Last Wednesday, in the aftermath of the Club Q shooting in Colorado Springs, KVOR radio host Richard Randall complained about the media coverage of the tragedy, saying that news outlets don’t cover crimes committed by immigrants as extensively.

“They pay me to be honest here,” Randall said during his show, which is based in Colorado Springs (Listen here at 2 min 30 seconds.) “And it is a source of annoyance to me that if certain people are mowed down by cars or are killed by somebody who’s here illegally, then their life just doesn’t seem — if you base their life, not on what their loved ones or the friends, neighbors and folks like that think about their life or what God thinks about their life, but what the media thinks about their life, there’s a world of difference between who the victims are and I’m not going to belabor the point.”

Spotlighting crimes committed by immigrants in a common tactics employed by conservatives who wish to paint immigrants — often Latin Americans — as violent. 

This narrative is steeped in racist and xenophobic roots and frequently uses examples taken out of context as evidence behind their claims.

In fact, documented and undocumented immigrants are less likely than native-born Americans to commit crimes.

Richard Randall

Conservatives, like Randall, have been attacking trans people with increasing regularity over the past few years, making the Club Q massacre particularly newsworthy Here’s a roundup of attacks on drag shows by Colorado conservatives in 2022 and here’s a roundup of conservatives attacking LGBTQ people in Colorado.

This is relevant because, according to multiple sources that have researched transphobic violence, the rise in anti-trans violence in the U.S. can be explained by the rise in anti-trans rhetoric pushed by national conservative politicians and pundits.

While Randall did not respond to a request for clarification regarding his statements on the Club Q shooting, later last week on his Nov. 26 show Randall emphasized that he does have sympathy for the victims and their families, but he has issues with how the media is covering the shooting. This story will be updated with a comment from Randall if one is provided.

“My empathy, my sympathy, my heart goes out to everyone impacted by the shooting,” Randall said. “And not just everyone impacted by the shooting or was injured or had a loved one that was killed, but everybody who was there. You know, they’re going to suffer PTSD in one fashion or another. There are absolutely great stories of heroism that comes out of that and all I want is the truth. Okay? The truth. But somewhere between the truth. We have to deal with perception. … There’s also a narrative and I don’t know that I’ve ever seen a narrative pushed quite the way the media pushes the narrative now, and it does it in conjunction with activists.”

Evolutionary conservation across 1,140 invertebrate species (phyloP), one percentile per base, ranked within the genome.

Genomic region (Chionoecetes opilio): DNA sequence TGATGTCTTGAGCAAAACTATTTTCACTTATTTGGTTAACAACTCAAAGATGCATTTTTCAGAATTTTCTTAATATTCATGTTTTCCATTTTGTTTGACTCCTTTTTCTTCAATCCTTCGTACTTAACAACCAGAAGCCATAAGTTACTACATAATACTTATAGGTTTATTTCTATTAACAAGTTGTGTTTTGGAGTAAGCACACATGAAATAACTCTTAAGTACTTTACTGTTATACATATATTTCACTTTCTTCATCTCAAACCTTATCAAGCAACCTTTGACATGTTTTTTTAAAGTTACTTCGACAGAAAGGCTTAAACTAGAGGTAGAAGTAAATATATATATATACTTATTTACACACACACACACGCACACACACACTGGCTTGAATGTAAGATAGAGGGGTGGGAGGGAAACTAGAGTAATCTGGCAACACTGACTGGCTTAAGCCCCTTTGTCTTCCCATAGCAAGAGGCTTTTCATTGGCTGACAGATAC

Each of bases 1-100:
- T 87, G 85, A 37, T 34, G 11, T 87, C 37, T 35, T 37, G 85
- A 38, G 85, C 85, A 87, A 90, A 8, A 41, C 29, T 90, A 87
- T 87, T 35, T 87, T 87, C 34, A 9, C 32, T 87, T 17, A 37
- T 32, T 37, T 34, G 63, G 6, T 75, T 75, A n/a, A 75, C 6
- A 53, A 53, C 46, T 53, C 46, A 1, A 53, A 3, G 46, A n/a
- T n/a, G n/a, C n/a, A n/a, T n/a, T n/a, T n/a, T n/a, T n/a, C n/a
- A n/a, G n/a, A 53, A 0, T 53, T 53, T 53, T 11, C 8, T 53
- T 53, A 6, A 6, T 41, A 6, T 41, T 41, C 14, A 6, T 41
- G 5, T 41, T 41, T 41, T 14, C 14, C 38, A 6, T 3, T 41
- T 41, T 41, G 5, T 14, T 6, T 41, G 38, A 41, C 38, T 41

However, a few seconds later Randall downplayed the shooting, where five people were killed and 18 were injured, by saying that in some countries identifying as queer can be punishable by death.

“I’m going to have a real radical thought here,” Randall said. “I don’t think by and large, there are always exceptions, but I don’t think by and large the average person who is gay or transgendered — or identifies however you’d like to — is hated in America. In fact, I think if you were to compare America to the rest of the world, especially a lot of places in the Middle East where if you’re gay, you’re thrown off the top of a building.”

Later in that same Nov. 26 show Randall repeated the transphobic argument about the safety of children if trans people are allowed to go to the bathroom of their choice.

My daughter has to go into the ladies room and I have to stand out there and watch who comes and goes,” Randall said. “While she does that, am I supposed to go in there? Some guys went ahead and went in there. I saw some people bring their daughters into the men’s room because they were concerned about this.”

That fearmongering argument is the same one made during the early 20th century by people hoping to enforce bathroom segregation based on race.

Still in the same episode, Randall also purposefully misgendered trans collegiate athlete Lia Thomas.

“Lia Thomas, the trans swimmer from Penn, I learned something very valuable that the media never told me about this whole controversy about a man winning medals and breaking records, Olympic records and NCAA records and all of the rest,” Randall said. “’Did you just call him a man, Richard? How transphobic are you?’… Does that make me hateful to say I don’t want him in that locker room with Riley Gaines [another female collegiate swimmer] or anybody else? I don’t think that makes me hateful at all.”

While Thomas did win an event at the 2022 NCAA national swimming championships earlier this year, she did not break any NCAA or Olympic records. In her two other events s during the national championships Thomas finished fifth and eighth, respectively, out of ten competitors.

Randall is not the only Colorado conservative to bring up Thomas in their anti-trans attacks, as former GOP Senate candidate Eli Bremer made attacking trans athletes a cornerstone of his campaign when he compared trans athletes competing in sports to prominent sexual abuse cases. Bremer failed to make it onto the Republican primary ballot for U.S. senate as he did not gain enough votes in this year’s Colorado Republican Party Assembly.

Randall has had transphobic guests on his show in the past, regularly agreeing with their points. This includes Bremer and noted anti-LGBTQ activist Matt Baker.

Club Q is one of the oldest LGBTQ night clubs in Colorado Springs and regularly hosts community events such as drag shows.